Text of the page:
Home movie compilation by Dr H. Brenton Porteous that captures winter scenes in Newcastle and surrounding countryside; biplanes and monoplanes at Woolsington airfield; Beadnell bay and harbour; High Force waterfall on the River Tees, and the building of an air raid shelter at Osborne Road, Jesmond, Newcastle, the home of Dr Porteous, and now the site of Whites Hotel. Also included are shots at the wedding of Dr H. B. Porteous (the filmmaker) and Dr Winifred Ormerod in 1926, with good examples of 1920s bridal wear.
A comprehensive amateur travelogue through the rural and urban landscape of Northumberland and Tyne and Wear filmed by Vic Cross.
A home movie and travelogue documenting family life as well as visits to urban and rural beauty spots around the North of England: Newcastle upon Tyne, the Lake District, and Northumberland. The film includes rare footage of the Newcastle Illuminations, showing an array of shops, restaurants, theatres, and cinemas lit-up with bright and sometimes animated neon signs.
Amateur travelogue that explores town, country and seascapes of Northumberland including Lindisfarne, Seaton Sluice, and Morpeth, the city of Newcastle including the Quayside Sunday market and Jesmond Dene, and the North Tyneside coastal towns of Tynemouth, Cullercoats, and St Mary's Island. Footage also features hiking and camping along Hadrian's Wall and a visit to Edinburgh in Scotland.
This is the first of three documentaries in the Your Heritage series produced by Tyne Tees Television on the region's three main rivers, originally broadcast on 6 December 1962. This programme looks at the River Tyne from source to mouth, exploring both the industrial and urban life of the river as well as its historic and rural aspects.
A comic advertising film that uses a mixture of live action and Monty Python style animation to describe the importance of television adverting in the Tyne Tees Television region. Featuring Clive Dunn as the ‘plain advertising man’ and Johnny Vyvyan as a waiter in a restaurant, also the film features the voice of Richard Wattis who helps put across the message of the film.
This amateur newsreel of important local events in Newcastle upon Tyne in 1933 was produced by members of Newcastle Amateur Cinematographers Association (ACA). The film covers the official opening by HRH Prince George, Duke of Kent, of the new Poor Children’s Holiday Association building at 66 Percy Street, Newcastle, headquarters of a charitable organisation that ran numerous projects for underprivileged children. Another item records the Northumberland Plate event at Gosforth Park Races 20 June 1933. The final documentary shorts are of the British Hospitals Air Pageant at Cramlington Aerodrome on Saturday 12 August 1933 with aerobatic displays by, amongst others, Flight Lieutenant Charles William Anderson Scott, AFC, and aerial footage of Newcastle upon Tyne and surrounding countryside flmed from one of the special passenger flights taken at the air pageant.
This 1977 compilation was made to celebrate the 50th anniversary of Newcastle & District Amateur Cinematographers Association (ACA). It consists of extracts from the cine club’s films, documentary footage of film shoots and studio work, and presentations at the club, from the club’s first decade through to the 1960s.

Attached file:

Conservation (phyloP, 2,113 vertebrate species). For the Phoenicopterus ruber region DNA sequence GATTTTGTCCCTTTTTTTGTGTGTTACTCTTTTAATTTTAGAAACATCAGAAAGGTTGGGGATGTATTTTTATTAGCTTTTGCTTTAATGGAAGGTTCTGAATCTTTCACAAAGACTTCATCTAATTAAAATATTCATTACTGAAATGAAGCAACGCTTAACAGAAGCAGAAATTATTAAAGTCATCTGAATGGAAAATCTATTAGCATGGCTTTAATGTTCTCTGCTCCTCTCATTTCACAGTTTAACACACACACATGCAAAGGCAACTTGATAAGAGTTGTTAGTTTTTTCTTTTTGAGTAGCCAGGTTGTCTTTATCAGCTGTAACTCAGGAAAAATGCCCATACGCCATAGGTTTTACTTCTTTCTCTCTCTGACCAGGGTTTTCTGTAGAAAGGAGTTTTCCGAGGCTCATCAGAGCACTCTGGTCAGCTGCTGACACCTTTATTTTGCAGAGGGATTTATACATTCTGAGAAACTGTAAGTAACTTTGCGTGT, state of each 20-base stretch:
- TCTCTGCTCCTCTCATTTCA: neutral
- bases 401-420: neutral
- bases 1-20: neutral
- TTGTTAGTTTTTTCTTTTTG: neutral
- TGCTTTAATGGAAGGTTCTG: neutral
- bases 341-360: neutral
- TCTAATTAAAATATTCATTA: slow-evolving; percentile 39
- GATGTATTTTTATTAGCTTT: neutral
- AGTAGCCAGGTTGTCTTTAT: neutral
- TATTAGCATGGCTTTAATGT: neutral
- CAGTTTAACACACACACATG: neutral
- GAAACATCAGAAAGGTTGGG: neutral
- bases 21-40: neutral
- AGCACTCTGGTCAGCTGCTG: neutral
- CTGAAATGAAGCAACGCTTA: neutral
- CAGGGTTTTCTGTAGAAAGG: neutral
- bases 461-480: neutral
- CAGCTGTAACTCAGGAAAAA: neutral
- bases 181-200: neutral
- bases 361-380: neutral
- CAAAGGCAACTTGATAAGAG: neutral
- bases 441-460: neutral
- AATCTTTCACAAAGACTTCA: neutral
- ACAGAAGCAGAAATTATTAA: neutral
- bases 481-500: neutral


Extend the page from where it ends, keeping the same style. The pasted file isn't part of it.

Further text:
Produced by the Newcastle & District Amateur Cinematographers Association (ACA) in 1931, this amateur underworld thriller about a foiled industrial espionage plot was filmed at Blyth and around the River Ouseburn and Quayside, Newcastle upon Tyne. The film features an exciting car chase, rescue scenes with the 1st Tyne Troop Sea Scouts, and a daring aeroplane escape by the gang’s devious femme fatale.
Compilation of amateur film from various trips in the 1950s and early 60s. Includes footage shot in London at a visit for an Institute of Amateur Cinematographers (IAC) national event and at Heathrow Airport, family outings to Brancepath Castle, County Durham, and Matfen in Northumberland. This film is part of the Newcastle & District Amateur Cinematographers Association (ACA) collection.
An amateur film made by Milton Newton taken from an aircraft as it flies over the Hoppings Fair on Newcastle Town Moor, along the coast at Tynemouth and then west along the River Tyne from the mouth to Warden in Northumberland. The films includes views of many of the Tyne’s most iconic bridges as well several busy shipyards especially between North Shields and Newcastle. The final part of the film shows the river running though the Tyne Valley to Corbridge and Hexham and finishes on the Warden Railway Bridge.
This tongue-in-cheek promotional film was produced for the North East Region of the Institute of Amateur Cinematographers (NERIAC), which hosted the national IAC Annual General Meeting and film festival in Newcastle in October 1987. It was written and directed by Michael Gough, a member of the Newcastle & District Amateur Cinematographers’ Association. Includes time-lapse footage of South Shields-born animator Sheila Graber at work.
An amateur film made by Victor Sidney Carman of various events of relevance to him taking place during 1951. The film records a family trip to the beach at Whitley Bay and views of terraced streets both in Wallsend and Batley in West Yorkshire where children are filmed playing in empty plots possibly the result of World War Two bomb damage. Nurses pose with children at a hospital near Morpeth and a boy takes a bike ride near Alnwick Castle in Northumberland. The film ends with crowds looking over two Royal Navy ships moored along the Newcastle Quayside.